Techno-Economic Analysis of decentralized preprocessing systems for fast pyrolysis biorefineries with blended feedstocks in the southeastern United States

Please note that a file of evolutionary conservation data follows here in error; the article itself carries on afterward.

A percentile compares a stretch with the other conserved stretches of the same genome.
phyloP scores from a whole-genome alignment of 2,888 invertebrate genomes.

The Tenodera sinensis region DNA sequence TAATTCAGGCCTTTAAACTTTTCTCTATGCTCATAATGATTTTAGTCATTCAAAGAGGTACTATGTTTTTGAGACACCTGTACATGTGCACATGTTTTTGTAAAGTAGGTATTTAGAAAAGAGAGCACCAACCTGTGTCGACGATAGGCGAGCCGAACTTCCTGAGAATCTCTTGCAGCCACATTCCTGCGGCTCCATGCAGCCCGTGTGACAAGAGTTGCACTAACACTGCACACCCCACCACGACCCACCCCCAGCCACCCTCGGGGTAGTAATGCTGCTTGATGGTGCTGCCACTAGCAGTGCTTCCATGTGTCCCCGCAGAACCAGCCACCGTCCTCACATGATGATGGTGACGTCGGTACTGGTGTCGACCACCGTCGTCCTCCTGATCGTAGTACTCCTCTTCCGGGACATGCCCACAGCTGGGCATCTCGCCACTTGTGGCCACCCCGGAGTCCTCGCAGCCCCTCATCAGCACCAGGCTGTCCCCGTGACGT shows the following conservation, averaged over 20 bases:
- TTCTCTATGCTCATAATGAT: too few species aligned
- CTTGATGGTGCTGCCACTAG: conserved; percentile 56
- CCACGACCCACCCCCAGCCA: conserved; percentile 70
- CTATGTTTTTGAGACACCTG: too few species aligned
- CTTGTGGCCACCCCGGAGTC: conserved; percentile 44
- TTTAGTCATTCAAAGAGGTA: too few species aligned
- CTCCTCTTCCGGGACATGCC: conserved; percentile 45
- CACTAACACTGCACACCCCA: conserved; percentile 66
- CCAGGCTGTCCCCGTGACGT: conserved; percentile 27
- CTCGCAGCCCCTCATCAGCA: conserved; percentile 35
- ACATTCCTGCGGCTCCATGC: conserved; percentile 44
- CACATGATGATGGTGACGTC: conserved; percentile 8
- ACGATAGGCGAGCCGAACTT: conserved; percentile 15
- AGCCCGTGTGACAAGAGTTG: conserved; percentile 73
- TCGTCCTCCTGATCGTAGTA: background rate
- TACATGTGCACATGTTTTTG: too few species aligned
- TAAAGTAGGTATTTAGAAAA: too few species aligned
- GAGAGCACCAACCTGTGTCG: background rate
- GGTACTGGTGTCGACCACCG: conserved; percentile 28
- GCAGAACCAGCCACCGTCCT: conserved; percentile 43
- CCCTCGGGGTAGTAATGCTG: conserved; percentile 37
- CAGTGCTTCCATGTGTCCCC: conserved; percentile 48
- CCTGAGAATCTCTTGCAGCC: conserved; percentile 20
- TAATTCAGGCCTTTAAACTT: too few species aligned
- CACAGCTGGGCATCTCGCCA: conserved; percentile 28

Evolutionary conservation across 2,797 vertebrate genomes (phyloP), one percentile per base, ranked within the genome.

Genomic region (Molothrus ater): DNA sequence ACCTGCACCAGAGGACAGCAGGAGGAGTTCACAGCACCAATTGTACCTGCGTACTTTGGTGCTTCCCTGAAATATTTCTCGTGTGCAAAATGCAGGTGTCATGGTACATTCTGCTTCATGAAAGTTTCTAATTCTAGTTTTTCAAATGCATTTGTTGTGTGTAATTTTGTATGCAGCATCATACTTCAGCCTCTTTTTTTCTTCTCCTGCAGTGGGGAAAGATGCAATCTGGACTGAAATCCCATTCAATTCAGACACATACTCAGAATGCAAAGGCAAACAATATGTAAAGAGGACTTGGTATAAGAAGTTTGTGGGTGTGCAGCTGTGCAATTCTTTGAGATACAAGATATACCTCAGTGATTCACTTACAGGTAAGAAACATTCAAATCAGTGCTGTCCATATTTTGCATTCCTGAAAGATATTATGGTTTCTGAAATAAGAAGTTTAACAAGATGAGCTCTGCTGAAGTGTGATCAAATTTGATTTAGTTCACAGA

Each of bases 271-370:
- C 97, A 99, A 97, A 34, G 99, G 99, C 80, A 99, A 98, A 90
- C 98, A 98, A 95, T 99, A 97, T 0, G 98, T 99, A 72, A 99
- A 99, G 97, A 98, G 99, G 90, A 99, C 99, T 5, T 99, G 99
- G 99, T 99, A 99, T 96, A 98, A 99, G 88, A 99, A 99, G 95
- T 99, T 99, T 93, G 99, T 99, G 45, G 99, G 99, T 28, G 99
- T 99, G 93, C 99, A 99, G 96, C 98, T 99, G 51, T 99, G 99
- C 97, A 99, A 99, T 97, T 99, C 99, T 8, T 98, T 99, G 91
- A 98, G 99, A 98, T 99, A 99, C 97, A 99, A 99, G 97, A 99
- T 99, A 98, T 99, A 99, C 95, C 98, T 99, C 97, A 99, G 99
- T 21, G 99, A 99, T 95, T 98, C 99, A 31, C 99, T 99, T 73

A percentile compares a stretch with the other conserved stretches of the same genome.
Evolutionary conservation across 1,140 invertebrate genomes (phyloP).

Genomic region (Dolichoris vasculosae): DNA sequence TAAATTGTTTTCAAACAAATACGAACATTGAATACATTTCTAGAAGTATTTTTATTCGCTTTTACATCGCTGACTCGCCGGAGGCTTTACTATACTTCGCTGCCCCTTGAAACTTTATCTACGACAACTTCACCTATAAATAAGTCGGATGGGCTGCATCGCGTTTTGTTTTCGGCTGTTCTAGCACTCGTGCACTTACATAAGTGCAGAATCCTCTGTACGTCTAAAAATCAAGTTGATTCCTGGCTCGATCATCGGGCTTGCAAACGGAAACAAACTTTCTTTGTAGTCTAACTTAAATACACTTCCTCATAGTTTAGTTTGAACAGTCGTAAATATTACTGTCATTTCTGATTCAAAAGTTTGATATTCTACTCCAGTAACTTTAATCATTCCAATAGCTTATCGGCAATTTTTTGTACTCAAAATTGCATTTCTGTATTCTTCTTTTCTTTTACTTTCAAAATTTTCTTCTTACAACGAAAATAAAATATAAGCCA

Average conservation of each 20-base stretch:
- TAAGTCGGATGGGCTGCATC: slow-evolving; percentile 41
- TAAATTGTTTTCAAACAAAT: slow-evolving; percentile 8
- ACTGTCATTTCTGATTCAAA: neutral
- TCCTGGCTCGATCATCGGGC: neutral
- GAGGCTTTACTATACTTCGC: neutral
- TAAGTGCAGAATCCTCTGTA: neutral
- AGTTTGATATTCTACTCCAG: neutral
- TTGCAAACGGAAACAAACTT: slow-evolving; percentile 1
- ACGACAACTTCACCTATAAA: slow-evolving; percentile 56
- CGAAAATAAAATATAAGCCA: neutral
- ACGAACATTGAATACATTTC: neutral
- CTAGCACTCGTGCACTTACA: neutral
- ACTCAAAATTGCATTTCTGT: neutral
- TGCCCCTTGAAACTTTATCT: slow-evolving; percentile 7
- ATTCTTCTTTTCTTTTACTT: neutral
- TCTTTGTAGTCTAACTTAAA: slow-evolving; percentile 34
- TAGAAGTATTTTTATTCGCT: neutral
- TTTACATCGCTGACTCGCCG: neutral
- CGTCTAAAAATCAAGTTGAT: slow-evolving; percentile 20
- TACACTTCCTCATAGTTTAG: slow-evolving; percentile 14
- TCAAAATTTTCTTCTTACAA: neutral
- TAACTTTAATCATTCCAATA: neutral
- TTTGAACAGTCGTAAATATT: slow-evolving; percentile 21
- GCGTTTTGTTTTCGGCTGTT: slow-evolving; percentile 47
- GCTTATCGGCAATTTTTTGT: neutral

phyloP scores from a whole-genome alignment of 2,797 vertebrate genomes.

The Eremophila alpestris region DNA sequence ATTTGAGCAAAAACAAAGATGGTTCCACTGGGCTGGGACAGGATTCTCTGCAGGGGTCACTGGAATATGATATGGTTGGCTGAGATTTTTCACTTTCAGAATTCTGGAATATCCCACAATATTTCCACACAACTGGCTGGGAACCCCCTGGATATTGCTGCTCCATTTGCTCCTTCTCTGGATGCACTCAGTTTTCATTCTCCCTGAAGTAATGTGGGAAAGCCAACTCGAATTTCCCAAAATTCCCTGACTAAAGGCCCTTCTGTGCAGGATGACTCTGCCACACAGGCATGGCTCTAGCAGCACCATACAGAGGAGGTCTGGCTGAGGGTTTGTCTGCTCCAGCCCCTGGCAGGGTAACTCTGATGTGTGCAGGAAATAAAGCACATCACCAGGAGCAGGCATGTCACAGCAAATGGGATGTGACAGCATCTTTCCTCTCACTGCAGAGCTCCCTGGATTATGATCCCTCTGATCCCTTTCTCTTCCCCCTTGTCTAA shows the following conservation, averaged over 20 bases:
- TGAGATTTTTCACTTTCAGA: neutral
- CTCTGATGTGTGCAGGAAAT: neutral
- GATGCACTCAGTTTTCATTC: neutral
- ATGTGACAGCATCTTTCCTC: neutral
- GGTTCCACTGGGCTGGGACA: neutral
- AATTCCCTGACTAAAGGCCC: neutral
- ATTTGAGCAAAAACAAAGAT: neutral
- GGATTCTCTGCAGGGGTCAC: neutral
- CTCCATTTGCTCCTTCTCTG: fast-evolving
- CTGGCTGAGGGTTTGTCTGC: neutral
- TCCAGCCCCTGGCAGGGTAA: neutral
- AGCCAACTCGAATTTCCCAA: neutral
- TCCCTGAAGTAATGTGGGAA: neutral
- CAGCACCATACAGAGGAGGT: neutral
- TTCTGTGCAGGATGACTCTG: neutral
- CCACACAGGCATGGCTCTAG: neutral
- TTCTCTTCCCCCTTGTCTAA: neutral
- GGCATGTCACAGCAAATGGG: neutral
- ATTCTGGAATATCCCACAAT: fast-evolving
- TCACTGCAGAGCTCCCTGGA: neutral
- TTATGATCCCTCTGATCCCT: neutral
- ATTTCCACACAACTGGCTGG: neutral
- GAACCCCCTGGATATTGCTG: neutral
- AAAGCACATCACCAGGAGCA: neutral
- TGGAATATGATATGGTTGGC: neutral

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This study evaluated the economic feasibility of fast pyrolysis biorefineries fed with blended pine residues and switchgrass in the Southeastern U.S. with different supply chain design. Previous techno-economic analyses (TEA) have focused on either blended biomass or decentralized preprocessing without investigating the impacts of varied process parameters, technology options, and real-world biomass distribution. This study fills the literature gap by modeling scenarios for different biomass blending ratios, biorefinery and preprocessing site (socalled depot) capacities, and alternative preprocessing technologies. High-resolution, real-world geospatial data were analyzed using Geographic Information Systems to facilitate supply chain design and TEA. For a decentralized system, the minimum fuel selling price (MFSP) of biofuel was $3.92?$4.33 per gallon gasoline equivalent (GGE), while the MFSP for the centralized biorefinery at the same capacities ranged between $3.75?$4.02/GGE. Implementing a high moisture pelleting process depot rather than a conventional pelleting process lowered the MFSP by $0.03?$0.17/GGE. Scenario analysis indicated decreased MFSP with increasing biorefinery capacities but not necessarily with increasing depot size. Medium-size depots (500 OMDT/day) achieved the lowest MFSP. This analysis identified the optimal blending ratios for two preprocessing technologies at varied depot sizes. Counterintuitively, increasing the proportion of higher cost switchgrass reduced the MFSP for large biorefineries (>5000 ODMT/day), but increased the MFSP for small biorefineries (1000?2500 ODMT/day). Although the decentralized systems have a higher MFSP based on current analysis, it has other potential benefits such as mitigated supply chain risks and improved feedstock quality that are difficult to be quantified in this TEA.